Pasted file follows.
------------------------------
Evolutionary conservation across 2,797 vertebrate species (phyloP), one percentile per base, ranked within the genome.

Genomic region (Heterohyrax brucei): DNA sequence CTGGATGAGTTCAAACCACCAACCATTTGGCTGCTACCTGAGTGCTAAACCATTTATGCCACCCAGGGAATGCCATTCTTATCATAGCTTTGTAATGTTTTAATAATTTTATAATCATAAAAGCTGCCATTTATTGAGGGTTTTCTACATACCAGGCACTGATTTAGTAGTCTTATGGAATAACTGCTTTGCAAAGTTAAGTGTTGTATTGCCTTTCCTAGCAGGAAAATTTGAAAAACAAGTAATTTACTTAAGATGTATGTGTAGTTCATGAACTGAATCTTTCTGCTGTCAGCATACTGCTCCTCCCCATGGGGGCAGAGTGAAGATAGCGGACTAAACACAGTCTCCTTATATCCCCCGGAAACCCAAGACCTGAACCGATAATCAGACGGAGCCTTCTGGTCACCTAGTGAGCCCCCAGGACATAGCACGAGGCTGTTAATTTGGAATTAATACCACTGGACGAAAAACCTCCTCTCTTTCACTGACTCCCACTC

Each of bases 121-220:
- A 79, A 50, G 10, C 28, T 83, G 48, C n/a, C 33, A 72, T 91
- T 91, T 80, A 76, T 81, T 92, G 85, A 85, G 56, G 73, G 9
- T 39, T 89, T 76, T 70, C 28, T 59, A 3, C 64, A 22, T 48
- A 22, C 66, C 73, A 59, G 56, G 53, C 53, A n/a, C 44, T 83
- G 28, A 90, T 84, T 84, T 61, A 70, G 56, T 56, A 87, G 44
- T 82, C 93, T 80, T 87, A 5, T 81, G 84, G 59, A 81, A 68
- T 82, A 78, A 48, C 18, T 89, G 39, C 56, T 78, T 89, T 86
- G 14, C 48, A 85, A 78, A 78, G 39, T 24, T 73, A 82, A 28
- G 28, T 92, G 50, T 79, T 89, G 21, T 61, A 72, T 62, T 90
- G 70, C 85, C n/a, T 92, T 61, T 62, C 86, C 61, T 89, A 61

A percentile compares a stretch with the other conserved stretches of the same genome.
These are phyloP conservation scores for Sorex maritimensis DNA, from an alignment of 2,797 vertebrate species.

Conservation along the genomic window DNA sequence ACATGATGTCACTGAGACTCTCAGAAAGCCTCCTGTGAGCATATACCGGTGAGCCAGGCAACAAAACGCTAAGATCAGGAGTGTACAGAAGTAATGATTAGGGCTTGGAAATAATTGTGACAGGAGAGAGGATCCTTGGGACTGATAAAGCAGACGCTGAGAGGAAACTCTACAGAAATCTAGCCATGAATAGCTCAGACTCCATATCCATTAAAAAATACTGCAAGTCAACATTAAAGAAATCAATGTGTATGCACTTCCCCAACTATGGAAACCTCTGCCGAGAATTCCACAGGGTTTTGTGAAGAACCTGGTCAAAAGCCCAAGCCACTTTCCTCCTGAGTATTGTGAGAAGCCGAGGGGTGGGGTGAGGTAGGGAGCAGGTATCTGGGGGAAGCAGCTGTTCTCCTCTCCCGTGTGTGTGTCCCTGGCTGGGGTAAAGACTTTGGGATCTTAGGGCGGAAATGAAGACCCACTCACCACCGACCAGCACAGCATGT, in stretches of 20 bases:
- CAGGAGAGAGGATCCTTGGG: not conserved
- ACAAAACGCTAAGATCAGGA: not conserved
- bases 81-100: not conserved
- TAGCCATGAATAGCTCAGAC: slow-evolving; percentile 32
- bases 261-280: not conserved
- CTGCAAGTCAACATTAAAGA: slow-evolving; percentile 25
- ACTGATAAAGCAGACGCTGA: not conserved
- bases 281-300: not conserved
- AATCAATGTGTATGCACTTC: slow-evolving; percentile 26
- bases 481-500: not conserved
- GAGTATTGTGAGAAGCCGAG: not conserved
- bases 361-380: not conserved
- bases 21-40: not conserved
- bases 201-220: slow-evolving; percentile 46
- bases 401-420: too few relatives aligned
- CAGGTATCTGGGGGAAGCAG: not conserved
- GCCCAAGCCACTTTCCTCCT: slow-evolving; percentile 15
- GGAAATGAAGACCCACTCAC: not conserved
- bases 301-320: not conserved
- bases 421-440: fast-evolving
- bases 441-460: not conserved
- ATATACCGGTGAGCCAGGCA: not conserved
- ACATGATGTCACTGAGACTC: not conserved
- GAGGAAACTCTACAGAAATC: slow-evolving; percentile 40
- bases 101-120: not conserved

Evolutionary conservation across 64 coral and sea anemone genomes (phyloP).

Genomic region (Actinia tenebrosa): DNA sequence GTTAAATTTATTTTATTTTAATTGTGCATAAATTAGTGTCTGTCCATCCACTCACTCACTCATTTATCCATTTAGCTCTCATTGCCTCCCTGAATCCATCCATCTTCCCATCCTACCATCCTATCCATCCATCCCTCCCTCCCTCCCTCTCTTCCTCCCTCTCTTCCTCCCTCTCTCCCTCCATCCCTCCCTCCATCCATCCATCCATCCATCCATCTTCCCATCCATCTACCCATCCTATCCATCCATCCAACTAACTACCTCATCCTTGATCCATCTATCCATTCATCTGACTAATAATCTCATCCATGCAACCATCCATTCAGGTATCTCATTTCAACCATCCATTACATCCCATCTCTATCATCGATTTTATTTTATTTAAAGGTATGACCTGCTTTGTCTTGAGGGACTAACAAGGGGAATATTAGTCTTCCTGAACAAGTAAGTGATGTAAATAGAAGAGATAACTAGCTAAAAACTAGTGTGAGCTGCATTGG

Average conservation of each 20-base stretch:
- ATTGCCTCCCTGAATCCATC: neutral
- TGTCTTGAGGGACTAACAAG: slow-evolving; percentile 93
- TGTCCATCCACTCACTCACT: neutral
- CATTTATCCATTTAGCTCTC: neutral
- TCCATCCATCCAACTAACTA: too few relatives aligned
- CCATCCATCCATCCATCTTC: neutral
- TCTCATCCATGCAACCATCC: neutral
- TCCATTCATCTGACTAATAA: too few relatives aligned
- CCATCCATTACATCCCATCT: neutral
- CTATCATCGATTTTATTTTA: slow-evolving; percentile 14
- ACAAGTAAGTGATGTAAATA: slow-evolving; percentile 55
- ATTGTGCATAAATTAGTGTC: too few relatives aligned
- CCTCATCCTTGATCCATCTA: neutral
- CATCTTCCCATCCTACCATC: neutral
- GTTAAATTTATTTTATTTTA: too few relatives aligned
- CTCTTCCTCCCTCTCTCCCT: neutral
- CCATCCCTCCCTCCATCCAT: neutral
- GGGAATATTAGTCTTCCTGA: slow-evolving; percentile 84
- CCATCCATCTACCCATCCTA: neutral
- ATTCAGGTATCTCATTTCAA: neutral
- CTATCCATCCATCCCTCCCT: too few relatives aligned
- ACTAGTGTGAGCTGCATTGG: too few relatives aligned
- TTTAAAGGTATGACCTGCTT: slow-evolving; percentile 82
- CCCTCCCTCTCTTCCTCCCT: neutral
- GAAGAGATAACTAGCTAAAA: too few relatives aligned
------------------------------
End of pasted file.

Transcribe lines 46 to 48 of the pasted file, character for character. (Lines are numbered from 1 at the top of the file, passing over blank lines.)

- TGTCTTGAGGGACTAACAAG: slow-evolving; percentile 93
- TGTCCATCCACTCACTCACT: neutral
- CATTTATCCATTTAGCTCTC: neutral